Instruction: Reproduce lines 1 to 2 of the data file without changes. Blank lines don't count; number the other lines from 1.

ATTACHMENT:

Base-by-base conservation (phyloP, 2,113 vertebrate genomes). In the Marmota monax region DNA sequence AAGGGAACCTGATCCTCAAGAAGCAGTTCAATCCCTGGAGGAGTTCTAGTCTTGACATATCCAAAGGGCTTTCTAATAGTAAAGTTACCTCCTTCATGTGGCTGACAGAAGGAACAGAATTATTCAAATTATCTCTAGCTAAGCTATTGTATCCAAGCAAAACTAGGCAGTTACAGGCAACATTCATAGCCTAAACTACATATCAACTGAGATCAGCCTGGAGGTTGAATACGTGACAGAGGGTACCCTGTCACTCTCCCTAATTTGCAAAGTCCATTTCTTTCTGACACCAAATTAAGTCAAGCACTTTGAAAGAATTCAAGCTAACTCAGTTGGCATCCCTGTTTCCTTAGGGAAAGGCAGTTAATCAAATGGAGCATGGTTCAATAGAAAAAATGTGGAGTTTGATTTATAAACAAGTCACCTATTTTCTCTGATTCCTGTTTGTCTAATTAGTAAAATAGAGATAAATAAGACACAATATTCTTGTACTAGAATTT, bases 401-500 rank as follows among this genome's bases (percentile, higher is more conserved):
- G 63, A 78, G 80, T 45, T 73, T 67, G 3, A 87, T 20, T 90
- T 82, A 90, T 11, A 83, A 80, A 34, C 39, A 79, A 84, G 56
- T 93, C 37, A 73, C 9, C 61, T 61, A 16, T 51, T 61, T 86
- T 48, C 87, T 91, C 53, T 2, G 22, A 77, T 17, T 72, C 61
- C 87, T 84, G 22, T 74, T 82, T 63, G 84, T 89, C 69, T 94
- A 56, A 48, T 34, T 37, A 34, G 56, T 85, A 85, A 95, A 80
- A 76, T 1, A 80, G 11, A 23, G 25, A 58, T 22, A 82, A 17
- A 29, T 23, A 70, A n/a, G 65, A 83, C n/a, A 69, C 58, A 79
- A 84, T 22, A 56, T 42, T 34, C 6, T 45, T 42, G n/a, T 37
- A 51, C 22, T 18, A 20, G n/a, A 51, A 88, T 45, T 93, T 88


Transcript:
Base-by-base conservation (phyloP, 2,113 vertebrate genomes). In the Marmota monax region DNA sequence AAGGGAACCTGATCCTCAAGAAGCAGTTCAATCCCTGGAGGAGTTCTAGTCTTGACATATCCAAAGGGCTTTCTAATAGTAAAGTTACCTCCTTCATGTGGCTGACAGAAGGAACAGAATTATTCAAATTATCTCTAGCTAAGCTATTGTATCCAAGCAAAACTAGGCAGTTACAGGCAACATTCATAGCCTAAACTACATATCAACTGAGATCAGCCTGGAGGTTGAATACGTGACAGAGGGTACCCTGTCACTCTCCCTAATTTGCAAAGTCCATTTCTTTCTGACACCAAATTAAGTCAAGCACTTTGAAAGAATTCAAGCTAACTCAGTTGGCATCCCTGTTTCCTTAGGGAAAGGCAGTTAATCAAATGGAGCATGGTTCAATAGAAAAAATGTGGAGTTTGATTTATAAACAAGTCACCTATTTTCTCTGATTCCTGTTTGTCTAATTAGTAAAATAGAGATAAATAAGACACAATATTCTTGTACTAGAATTT, bases 401-500 rank as follows among this genome's bases (percentile, higher is more conserved):
- G 63, A 78, G 80, T 45, T 73, T 67, G 3, A 87, T 20, T 90